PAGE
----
Neuroscientists find a way to banish the ‘manel’ at scientific meetings


By Michael Woodhead

8 Aug 2019

Neuroscientists are leading the way in ensuring that scientific conferences have gender balance and avoid ‘manel’ panels of all-male speaker line ups.

Dr Ann-Maree Vallence and Dr Hakuei Fujiyama from Perth’s Murdoch University and Dr Mark Hinder from the University of Tasmania have developed a data-driven approach to conference speaker selection based on scientific impact metrics that addresses gender imbalance in presenters.

The team audited the top ten neuroscience journals such as Annals of Neurology, recording highly cited papers, and the first and last authors listed on the papers. The gender, field-weighted citation impact and total publication count of these authors were recorded. The researchers used the data to build a database of high quality scientists from which speakers could be selected for conferences.

“This approach, which shows that recent high quality peer-reviewed science does not differ between men and women in the potential speaker database, should be used in conjunction with diversity and equity policy to achieve gender parity in conference programs,” they write in PLOS One.

“Importantly, this approach will improve the scientific quality at conferences by enabling the presentation of science from broader perspectives; broadening representation at scientific conferences will lead to a broadening of science, ultimately increasing the impact of science in society.”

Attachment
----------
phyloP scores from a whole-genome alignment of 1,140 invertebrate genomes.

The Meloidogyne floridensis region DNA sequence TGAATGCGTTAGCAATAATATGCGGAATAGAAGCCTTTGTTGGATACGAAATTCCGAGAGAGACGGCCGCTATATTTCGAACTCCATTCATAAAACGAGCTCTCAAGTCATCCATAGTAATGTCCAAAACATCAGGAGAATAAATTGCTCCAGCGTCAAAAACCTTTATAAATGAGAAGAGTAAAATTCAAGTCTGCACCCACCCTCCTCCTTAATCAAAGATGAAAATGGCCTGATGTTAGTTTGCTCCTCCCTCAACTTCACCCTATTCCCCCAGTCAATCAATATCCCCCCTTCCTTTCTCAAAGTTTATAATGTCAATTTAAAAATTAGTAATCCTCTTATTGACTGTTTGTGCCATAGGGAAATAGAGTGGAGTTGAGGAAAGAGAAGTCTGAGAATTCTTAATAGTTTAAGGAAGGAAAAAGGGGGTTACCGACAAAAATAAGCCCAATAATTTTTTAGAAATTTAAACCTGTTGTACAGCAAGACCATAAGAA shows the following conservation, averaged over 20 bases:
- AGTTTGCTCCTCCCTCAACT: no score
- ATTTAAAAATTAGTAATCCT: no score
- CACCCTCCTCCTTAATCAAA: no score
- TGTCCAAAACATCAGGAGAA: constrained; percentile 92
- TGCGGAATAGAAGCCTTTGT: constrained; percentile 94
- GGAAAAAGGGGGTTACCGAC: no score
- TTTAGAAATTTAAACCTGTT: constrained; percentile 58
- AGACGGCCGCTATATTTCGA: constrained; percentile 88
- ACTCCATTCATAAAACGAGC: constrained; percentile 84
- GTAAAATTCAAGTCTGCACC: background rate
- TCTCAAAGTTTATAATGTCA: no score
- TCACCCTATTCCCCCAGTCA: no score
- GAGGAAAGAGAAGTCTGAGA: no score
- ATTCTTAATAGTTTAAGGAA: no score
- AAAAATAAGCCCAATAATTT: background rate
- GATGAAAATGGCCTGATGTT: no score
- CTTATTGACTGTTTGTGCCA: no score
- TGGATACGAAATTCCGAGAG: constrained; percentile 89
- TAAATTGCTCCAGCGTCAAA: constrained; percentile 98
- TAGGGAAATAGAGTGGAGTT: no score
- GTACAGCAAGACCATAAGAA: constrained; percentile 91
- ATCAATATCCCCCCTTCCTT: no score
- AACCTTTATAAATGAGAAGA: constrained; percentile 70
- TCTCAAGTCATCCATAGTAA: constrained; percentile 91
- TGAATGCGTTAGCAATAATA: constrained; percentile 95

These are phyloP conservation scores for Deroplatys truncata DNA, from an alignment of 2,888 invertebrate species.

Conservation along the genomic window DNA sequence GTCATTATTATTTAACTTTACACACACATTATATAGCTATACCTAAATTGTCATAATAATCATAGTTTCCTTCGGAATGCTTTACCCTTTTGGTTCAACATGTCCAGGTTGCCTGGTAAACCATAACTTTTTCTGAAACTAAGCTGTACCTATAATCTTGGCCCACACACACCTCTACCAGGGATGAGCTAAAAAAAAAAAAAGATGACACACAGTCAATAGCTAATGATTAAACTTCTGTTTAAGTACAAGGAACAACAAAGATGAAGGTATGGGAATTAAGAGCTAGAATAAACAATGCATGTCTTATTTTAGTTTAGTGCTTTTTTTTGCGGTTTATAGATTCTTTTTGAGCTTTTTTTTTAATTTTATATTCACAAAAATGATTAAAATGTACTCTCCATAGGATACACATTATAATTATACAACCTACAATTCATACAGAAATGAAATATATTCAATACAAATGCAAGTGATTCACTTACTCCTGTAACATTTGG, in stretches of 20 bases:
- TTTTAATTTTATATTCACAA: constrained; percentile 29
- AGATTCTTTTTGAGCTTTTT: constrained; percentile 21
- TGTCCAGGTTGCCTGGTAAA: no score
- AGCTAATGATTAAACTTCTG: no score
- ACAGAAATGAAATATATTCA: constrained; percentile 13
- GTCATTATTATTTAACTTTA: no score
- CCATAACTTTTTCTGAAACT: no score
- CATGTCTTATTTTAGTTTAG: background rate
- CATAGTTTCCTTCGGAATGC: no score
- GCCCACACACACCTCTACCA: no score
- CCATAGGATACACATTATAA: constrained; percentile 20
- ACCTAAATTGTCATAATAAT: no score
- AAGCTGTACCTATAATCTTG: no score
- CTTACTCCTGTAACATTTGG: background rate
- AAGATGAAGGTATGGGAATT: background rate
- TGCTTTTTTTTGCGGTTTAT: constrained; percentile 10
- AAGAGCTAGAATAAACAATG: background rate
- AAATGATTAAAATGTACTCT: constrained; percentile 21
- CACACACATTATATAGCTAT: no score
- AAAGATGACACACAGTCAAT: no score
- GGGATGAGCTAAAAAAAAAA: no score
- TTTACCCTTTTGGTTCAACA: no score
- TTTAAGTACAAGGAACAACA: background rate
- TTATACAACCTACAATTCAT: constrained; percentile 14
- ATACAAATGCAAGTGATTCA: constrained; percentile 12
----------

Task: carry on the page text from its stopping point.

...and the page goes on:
Dr Vallence says that presenting at conferences is a critical part of scientific career development and so the low ratio of female representation is cause for concern.

A recent report by BiasWatchNeuro showed that only 27% of invited speakers at around 400 neuroscience conferences between 2014 and 2018 were women, and more than 80% of conferences had male-majority speaker line-ups.

“The traditional approach to speaker selection is based on who the organising committee knows, or whose work they are familiar due to overlap with their own research disciplines. We saw a critical need for a data-driven approach to provide credibility to speaker selection,” she said.

“In the immediate future, we suggest that the database presented here could be used to select invited speakers for neuroscience conferences (e.g., Society for Neuroscience, Australasian Neuroscience Society …), the research team said.

“In the short-term future, we suggest that additional databases are created for use at conferences of sub-disciplines of neuroscience (e.g., International Conference of Cognitive Neuroscience) as well as other STEM disciplines. We suggest that such databases could be created by professional societies: many societies within neuroscience already have diversity and inclusion sub-committees.

“Given that the current approach can be largely automated and will complement and strengthen societies’ existing diversity policies, it is reasonable to assume that the motivation for uptake will be high. Following such recommendations will also increase diversity in STEM more generally, which ultimately improve scientific advancement,” they concluded.

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